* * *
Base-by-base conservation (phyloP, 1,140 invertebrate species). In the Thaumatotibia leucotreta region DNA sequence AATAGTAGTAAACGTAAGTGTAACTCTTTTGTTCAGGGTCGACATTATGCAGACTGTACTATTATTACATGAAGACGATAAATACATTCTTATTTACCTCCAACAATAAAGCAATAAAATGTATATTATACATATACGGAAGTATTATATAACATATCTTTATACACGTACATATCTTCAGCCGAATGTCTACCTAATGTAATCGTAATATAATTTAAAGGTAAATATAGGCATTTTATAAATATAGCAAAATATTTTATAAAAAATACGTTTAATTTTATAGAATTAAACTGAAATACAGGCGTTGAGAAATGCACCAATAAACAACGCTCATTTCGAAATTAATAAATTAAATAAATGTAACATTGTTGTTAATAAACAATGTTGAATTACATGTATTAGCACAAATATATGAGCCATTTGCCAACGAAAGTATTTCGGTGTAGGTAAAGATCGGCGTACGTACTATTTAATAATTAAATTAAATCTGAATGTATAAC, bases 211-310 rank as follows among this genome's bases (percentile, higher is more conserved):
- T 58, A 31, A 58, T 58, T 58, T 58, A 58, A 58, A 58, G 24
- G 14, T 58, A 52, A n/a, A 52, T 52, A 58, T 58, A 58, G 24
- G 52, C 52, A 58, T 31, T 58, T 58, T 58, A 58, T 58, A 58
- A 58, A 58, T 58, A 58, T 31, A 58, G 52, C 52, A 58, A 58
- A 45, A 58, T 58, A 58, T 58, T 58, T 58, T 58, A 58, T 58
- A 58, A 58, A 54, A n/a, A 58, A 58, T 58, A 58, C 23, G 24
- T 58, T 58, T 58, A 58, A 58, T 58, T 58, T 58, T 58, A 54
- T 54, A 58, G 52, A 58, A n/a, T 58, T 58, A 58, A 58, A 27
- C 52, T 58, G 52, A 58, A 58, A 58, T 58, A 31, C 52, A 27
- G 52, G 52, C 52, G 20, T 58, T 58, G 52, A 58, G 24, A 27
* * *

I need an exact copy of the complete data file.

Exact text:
Base-by-base conservation (phyloP, 1,140 invertebrate species). In the Thaumatotibia leucotreta region DNA sequence AATAGTAGTAAACGTAAGTGTAACTCTTTTGTTCAGGGTCGACATTATGCAGACTGTACTATTATTACATGAAGACGATAAATACATTCTTATTTACCTCCAACAATAAAGCAATAAAATGTATATTATACATATACGGAAGTATTATATAACATATCTTTATACACGTACATATCTTCAGCCGAATGTCTACCTAATGTAATCGTAATATAATTTAAAGGTAAATATAGGCATTTTATAAATATAGCAAAATATTTTATAAAAAATACGTTTAATTTTATAGAATTAAACTGAAATACAGGCGTTGAGAAATGCACCAATAAACAACGCTCATTTCGAAATTAATAAATTAAATAAATGTAACATTGTTGTTAATAAACAATGTTGAATTACATGTATTAGCACAAATATATGAGCCATTTGCCAACGAAAGTATTTCGGTGTAGGTAAAGATCGGCGTACGTACTATTTAATAATTAAATTAAATCTGAATGTATAAC, bases 211-310 rank as follows among this genome's bases (percentile, higher is more conserved):
- T 58, A 31, A 58, T 58, T 58, T 58, A 58, A 58, A 58, G 24
- G 14, T 58, A 52, A n/a, A 52, T 52, A 58, T 58, A 58, G 24
- G 52, C 52, A 58, T 31, T 58, T 58, T 58, A 58, T 58, A 58
- A 58, A 58, T 58, A 58, T 31, A 58, G 52, C 52, A 58, A 58
- A 45, A 58, T 58, A 58, T 58, T 58, T 58, T 58, A 58, T 58
- A 58, A 58, A 54, A n/a, A 58, A 58, T 58, A 58, C 23, G 24
- T 58, T 58, T 58, A 58, A 58, T 58, T 58, T 58, T 58, A 54
- T 54, A 58, G 52, A 58, A n/a, T 58, T 58, A 58, A 58, A 27
- C 52, T 58, G 52, A 58, A 58, A 58, T 58, A 31, C 52, A 27
- G 52, G 52, C 52, G 20, T 58, T 58, G 52, A 58, G 24, A 27